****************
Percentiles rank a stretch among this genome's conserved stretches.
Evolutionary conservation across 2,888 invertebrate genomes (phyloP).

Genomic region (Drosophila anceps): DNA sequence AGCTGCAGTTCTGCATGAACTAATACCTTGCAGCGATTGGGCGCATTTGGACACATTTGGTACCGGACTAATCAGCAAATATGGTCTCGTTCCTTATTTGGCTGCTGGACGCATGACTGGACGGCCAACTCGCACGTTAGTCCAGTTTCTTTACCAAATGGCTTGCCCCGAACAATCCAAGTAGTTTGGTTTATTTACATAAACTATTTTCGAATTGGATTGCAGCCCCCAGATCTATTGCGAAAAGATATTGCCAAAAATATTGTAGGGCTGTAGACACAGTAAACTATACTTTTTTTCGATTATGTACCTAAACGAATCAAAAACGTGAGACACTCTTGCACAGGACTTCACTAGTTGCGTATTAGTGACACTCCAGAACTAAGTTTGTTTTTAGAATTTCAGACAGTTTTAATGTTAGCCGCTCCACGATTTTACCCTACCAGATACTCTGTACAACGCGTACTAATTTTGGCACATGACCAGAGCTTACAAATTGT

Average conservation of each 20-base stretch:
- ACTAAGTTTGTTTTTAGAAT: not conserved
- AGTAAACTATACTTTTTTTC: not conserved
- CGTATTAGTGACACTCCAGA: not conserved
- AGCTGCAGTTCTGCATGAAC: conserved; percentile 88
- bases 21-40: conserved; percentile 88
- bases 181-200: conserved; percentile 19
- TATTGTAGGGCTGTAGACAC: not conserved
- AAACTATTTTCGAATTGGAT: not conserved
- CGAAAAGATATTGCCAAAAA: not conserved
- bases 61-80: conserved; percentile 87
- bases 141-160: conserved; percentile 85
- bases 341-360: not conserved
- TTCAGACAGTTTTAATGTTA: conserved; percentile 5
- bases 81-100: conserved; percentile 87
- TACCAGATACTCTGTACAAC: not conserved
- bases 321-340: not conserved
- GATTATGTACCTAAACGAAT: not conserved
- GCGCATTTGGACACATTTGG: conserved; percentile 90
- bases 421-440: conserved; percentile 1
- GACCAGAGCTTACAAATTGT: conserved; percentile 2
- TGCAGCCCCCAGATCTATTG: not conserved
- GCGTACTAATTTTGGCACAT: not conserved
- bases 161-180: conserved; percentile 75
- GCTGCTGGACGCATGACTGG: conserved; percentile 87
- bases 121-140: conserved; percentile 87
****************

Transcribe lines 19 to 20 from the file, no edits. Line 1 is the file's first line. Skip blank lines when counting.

- TACCAGATACTCTGTACAAC: not conserved
- bases 321-340: not conserved